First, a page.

Should You Invest In Hybrid Funds To Save Tax?

hybrid funds

What is the issue and the short answer

The government has changed the tax law for taxing gains from debt mutual funds. So should you now invest in hybrid funds to save tax?

Earlier long term gains from debt mutual funds (held for more than 3 years) were taxed at 20%. Further, these gains were lower because acquisition cost was increased by inflation index . Under the revised law, the entire gain will be taxed at the tax rate applicable to you.

Assume you still want to invest in debt (also see Why you should invest in debt mutual funds). Does it now make sense to invest in debt mutual funds, if your tax bracket is 20% or higher? Is there a better alternative that has a better return after tax?

So then, should you invest in hybrid funds to save tax? The answer may be that the return after tax is only slightly better. However, the downsides may be higher. Let’s understand this.


What are hybrid funds

Hybrid funds are those that invest in both equity and debt and are classified by SEBI as hybrid funds. Here are the different types of hybrid funds and the long term capital gains tax treatment:

Type of Hybrid FundEquity InvestmentType of Fund for tax purposeTaxability of Long Term Gains
Conservative Hybrid Fund10% – 25%Debt FundSame as normal debt funds, ie at tax rate applicable to you
Balanced Hybrid Fund40% – 60%Debt FundAs applicable to debt mutual funds, ie @ 20% with indexed cost
Aggressive Hybrid Funds65% – 80%Equity FundAs applicable to equity mutual funds, ie @ 10%
Equity Savings Funds (ESF)65% – 90%Equity FundAs applicable to equity mutual funds, ie @ 10%

From the above, the Balanced Hybrid Fund seems like a good option, where it has substantial debt and the benefit of long term capital gains apply. However, there is very limited choice in this.

The other options are an Aggressive Hybrid Fund or an Equity Savings Fund (ESF), where the fund invests in debt and equity. 

We have ignored Aggressive Hybrid Funds as they are riskier. In an ESF, the equity portion is split into equity and arbitrage on equity. Arbitrage takes advantage of the difference in current price of a stock and the price of that stock quoted for a future date. They take the opportunity offered by market inefficiency. Debt and arbitrage are the relatively safer portions of the fund.

Comparison with a combination of pure debt and equity funds

We did a quick calculation to see if ESF makes sense to buy as a part replacement for debt mutual funds.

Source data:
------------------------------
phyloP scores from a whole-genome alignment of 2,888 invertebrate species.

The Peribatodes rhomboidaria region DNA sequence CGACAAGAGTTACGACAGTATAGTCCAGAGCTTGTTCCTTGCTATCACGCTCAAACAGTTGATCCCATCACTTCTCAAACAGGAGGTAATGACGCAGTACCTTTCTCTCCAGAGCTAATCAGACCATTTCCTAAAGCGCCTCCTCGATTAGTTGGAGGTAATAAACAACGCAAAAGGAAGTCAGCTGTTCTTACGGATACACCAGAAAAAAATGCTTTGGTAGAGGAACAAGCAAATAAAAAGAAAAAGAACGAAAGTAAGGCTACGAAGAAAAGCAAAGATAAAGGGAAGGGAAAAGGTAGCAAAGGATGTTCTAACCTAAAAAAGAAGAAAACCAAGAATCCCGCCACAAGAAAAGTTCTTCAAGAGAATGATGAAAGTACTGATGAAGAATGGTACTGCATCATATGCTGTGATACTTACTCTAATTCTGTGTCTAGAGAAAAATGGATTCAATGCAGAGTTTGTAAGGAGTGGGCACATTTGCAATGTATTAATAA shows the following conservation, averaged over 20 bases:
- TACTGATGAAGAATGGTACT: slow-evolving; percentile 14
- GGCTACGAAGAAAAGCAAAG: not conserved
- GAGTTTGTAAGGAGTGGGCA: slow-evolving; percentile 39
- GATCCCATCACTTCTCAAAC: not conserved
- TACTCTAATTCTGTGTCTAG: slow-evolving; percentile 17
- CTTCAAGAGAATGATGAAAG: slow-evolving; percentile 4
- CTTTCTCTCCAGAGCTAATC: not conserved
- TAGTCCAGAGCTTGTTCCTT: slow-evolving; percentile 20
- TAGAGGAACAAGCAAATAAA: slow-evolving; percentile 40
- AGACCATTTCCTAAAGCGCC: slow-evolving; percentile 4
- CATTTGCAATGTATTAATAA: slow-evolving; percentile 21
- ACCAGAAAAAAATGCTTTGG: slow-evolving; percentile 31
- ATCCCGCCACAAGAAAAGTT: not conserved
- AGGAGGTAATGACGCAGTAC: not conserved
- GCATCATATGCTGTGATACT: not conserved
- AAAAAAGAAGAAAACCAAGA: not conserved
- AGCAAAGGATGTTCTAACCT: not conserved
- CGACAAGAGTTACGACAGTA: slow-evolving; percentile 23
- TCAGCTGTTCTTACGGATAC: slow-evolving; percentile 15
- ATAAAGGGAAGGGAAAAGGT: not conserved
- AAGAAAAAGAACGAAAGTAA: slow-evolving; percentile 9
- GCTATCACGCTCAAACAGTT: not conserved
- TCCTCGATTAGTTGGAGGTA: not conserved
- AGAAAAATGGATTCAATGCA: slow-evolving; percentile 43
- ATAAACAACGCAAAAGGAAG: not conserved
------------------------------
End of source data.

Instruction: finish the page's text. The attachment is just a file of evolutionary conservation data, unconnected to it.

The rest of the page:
Let’s assume that your debt:equity allocation is 50:50. Return on debt is 8% pa and on equity is 12% pa. The long term capital gains on equity is at 10% and you’re in the highest tax bracket at 30%. Let’s also assume that the ESF invests 20% in debt. Hence, if you were to invest Rs 10,000 each month for 5 years this is how it would be distributed:

Now let’s compare the returns after tax. In the first, the allocation is as above between Equity Savings Fund (50%), a debt fund (40%) and an equity fund (10%). In the second, it is pure debt fund (50%) and equity fund (50%):

Graph of Debt & Equity


So the incremental return on investment is 0.47% over 5 years. The incremental return is higher if you stay invested for longer (1% for 10 years). The incremental return is lower if your tax rate is lower than 30%.

There are several downsides to the ESF. If you are investing in debt to provide constant income and a hedge against market downfall, then an ESF does not does not do this as well as a pure debt fund.

The following chart shows 1 year rolling returns for a period of three years, when the pandemic related lockdown hit:

Graph of Debt Funds

(source: Morning Star Rolling Returns)

When the markets fell, any mutual fund that had more than 65% in Equity, had negative returns. ESF fell, but by less than half the fall of the Index Fund. However, debt mutual funds had a positive return. Hence debt mutual funds are a good hedge against market falls.

So, while ESFs are tax efficient, they will not provide a hedge against steep market falls. 

Further, managing/balancing the desired debt:equity portfolio and diversification becomes difficult with such hybrid funds. Especially where a higher component of debt is required.

Such hybrid funds also have their own internal allocation to different types of equities and debt. That is unlike normal debt and equity funds that have the allocation based on their type. Hence this would require greater scrutiny and even then the allocations could change.

Hybrid funds also tend to have a higher Total Expense Ratio as compared with normal debt and equity funds. 


So, if you are a short term investor and cannot afford to lose in a stock market downturn. You have no choice but to invest in debt mutual funds, despite no tax advantage for capital gains. (See our note on why debt mutual funds are better than bank fixed deposits)

If you are keen on maintaining a debt:equity ratio at higher than 30% for debt. Then a part allocation to ESF may get you slightly better returns. However, you’ll be partly giving up on how you would like your amounts allocated.

If your debt investment is 20% or less or you want the fund manager to decide the allocation based on market conditions, then go ahead and invest in hybrid funds.

All this until fund houses launch other innovative products.

Also see:

Why you should invest in debt mutual funds

Why debt mutual funds are better than bank fixed deposits

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